There’s nothing like the smell of stale cigarettes to take the shine off of moving into your new place or to ruin a great piece of furniture. Luckily, there are steps you can take to freshen things up and get rid of that nasty, lingering cigarette smell. Read on to find out the best ways to breathe new life into otherwise smoky surroundings.
Clear the Air
While it’s tempting to try to use copious amounts of room spray or fabric fresheners to combat the smell of old smoke, this will only cover up the smell; it won’t remove it. To truly get the cigarette smell out, start by:
- Opening the windows – as many as you can. While this won’t get rid of all the smoke smell, it makes a very good start. This works even better if you’ve got a slight breeze to help move the air through the house.
- Running air purifiers- this is a great next step after airing out your home. However, depending on the purifier and the size of the room, it can take a while. Also, depending on the intensity and concentration of the smell, an air purifier might not be enough.
- Making vinegar your new best friend- vinegar is not only a great all-purpose cleaner; it can also help deodorize a room. Set out a bowl of vinegar in each room and after a few hours, the house should smell noticeably better.
What to Clean
Unfortunately the key to removing the smoke smell from a living space often involves large quantities of elbow grease. To make your home a cigarette smell-free environment, there are several areas that may need deep cleaning including:
- Walls. Residue from smoke builds up on the walls and can be removed using cleaners containing glycol and ammonia. Just be sure that when you do use these chemicals, you do so in a well-ventilated area away from pets and children. Ceilings.
- Ceilings. Ceiling are often overlooked but are also often saturated with smoke residue. Be sure to include the ceiling in any thorough cleaning effort.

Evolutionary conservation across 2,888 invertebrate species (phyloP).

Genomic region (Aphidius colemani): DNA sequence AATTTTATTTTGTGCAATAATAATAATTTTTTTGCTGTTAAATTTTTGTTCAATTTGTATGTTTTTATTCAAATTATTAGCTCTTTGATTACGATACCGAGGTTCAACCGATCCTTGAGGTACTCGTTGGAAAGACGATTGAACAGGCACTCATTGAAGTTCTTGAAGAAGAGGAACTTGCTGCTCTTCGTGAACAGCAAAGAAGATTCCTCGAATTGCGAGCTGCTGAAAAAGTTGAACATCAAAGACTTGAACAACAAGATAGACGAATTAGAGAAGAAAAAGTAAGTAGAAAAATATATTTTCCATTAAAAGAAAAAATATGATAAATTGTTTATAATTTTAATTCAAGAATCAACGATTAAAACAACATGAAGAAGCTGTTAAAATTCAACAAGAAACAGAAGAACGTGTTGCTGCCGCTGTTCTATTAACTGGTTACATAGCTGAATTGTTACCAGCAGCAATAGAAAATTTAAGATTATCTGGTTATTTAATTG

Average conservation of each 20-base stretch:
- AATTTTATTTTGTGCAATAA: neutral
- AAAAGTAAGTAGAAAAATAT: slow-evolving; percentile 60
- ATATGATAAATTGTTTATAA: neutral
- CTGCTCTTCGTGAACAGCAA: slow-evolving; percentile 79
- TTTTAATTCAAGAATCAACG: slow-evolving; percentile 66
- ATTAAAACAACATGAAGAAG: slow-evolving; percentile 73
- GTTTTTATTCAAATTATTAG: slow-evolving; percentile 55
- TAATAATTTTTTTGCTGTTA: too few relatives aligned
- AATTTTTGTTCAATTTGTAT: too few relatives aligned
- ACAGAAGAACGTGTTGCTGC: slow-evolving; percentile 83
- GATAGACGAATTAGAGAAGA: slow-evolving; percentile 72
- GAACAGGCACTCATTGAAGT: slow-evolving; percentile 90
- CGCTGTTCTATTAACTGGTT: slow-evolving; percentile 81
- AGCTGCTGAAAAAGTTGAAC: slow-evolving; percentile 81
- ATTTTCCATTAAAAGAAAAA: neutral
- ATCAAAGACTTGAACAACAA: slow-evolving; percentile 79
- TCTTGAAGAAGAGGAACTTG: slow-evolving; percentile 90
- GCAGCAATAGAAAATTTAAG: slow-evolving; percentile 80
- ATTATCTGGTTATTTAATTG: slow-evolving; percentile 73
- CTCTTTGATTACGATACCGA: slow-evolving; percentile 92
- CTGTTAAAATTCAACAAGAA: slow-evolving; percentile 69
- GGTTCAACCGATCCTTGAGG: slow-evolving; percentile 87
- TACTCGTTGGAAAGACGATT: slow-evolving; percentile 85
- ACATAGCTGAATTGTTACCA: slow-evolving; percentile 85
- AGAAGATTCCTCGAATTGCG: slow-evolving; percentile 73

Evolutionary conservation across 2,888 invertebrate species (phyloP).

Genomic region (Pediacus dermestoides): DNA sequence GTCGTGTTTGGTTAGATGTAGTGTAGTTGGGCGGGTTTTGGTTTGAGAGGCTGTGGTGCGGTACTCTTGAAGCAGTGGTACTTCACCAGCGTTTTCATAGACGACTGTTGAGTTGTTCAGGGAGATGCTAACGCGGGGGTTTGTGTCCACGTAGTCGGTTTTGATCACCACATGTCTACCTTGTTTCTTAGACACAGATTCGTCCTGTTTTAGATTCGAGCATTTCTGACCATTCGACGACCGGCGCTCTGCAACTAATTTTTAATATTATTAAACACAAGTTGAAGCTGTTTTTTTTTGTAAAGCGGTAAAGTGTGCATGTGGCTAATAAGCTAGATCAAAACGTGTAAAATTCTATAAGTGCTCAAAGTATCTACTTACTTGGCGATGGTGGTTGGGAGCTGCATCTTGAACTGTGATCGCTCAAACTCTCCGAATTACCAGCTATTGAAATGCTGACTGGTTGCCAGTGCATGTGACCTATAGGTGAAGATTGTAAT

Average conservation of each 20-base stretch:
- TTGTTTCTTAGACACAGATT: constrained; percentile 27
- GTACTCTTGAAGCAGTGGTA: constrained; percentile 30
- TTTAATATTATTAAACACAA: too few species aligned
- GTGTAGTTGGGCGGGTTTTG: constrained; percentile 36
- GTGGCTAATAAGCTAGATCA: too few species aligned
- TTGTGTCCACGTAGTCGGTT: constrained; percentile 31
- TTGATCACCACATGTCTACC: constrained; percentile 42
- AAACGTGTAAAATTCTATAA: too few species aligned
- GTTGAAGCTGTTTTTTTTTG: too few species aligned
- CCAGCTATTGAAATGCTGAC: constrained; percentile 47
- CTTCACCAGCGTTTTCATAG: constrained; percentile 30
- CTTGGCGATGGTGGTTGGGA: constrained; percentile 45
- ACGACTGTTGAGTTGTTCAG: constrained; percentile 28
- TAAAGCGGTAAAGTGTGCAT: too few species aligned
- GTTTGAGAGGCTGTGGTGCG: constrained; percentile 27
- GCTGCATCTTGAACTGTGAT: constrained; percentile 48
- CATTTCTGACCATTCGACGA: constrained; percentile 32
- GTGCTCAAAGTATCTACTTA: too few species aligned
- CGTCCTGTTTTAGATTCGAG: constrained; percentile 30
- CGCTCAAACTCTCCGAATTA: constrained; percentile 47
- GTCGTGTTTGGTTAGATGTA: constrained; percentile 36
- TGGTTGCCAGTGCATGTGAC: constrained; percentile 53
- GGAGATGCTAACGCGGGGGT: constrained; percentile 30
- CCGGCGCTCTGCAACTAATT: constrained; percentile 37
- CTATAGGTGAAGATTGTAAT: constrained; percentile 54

- Floors. Carpets retain the lion’s share of cigarette smoke and as a result, should be deep cleaned. Sometimes a professional carpet cleaning is necessary if using home products don’t completely remove the smell.
- Drapes and blinds. Drapes and curtains need to be removed and washed, or dry cleaned if the fabric calls for it. Blinds can be washed in the bathtub. Vinegar can be used both in the laundry and to clean blinds.
- Windows and mirrors. Don’t forget to clean the windows and mirrors as well. Smoke can leave a film on glass surfaces which can be cleaned with, you guessed it – vinegar.
- If you can still smell smoke on the walls even after a thorough cleaning, a fresh coat of paint can be a fantastic way to get rid of the smell and brighten your home, at the same time.
- An often overlooked source of smoke smell is, incredulously, light bulbs. As time goes by, residue builds up and then is released when the light bulb is turned on and subsequently warms up. Changing out all the old light bulbs will help eliminate the smell.
A Word on Furniture
If you’ve found the perfect couch but it smells like the inside of a dive bar, there are several easy and inexpensive ways to remove the odor.
- Air out the furniture – literally. The UV rays that are bad for your skin are actually good for neutralizing smoke smells so leave that piece of furniture in direct sunlight for a day or two.
- Your old friend vinegar. It can be used with water either as a spray or can be wiped onto the furniture to deodorize. (Just be sure to test a small, out of the way area first to make sure the vinegar/water mix won’t stain or fade the surface.) A solution of one part lemon juice to four parts water can also be used, if no vinegar is on hand.
- Baking Soda. Sprinkle baking soda on affected furniture and leave for up to 72 hours, before vacuuming off.
Follow the above tips and tricks, and your home and furniture will once again smell like new, as opposed to an ashtray.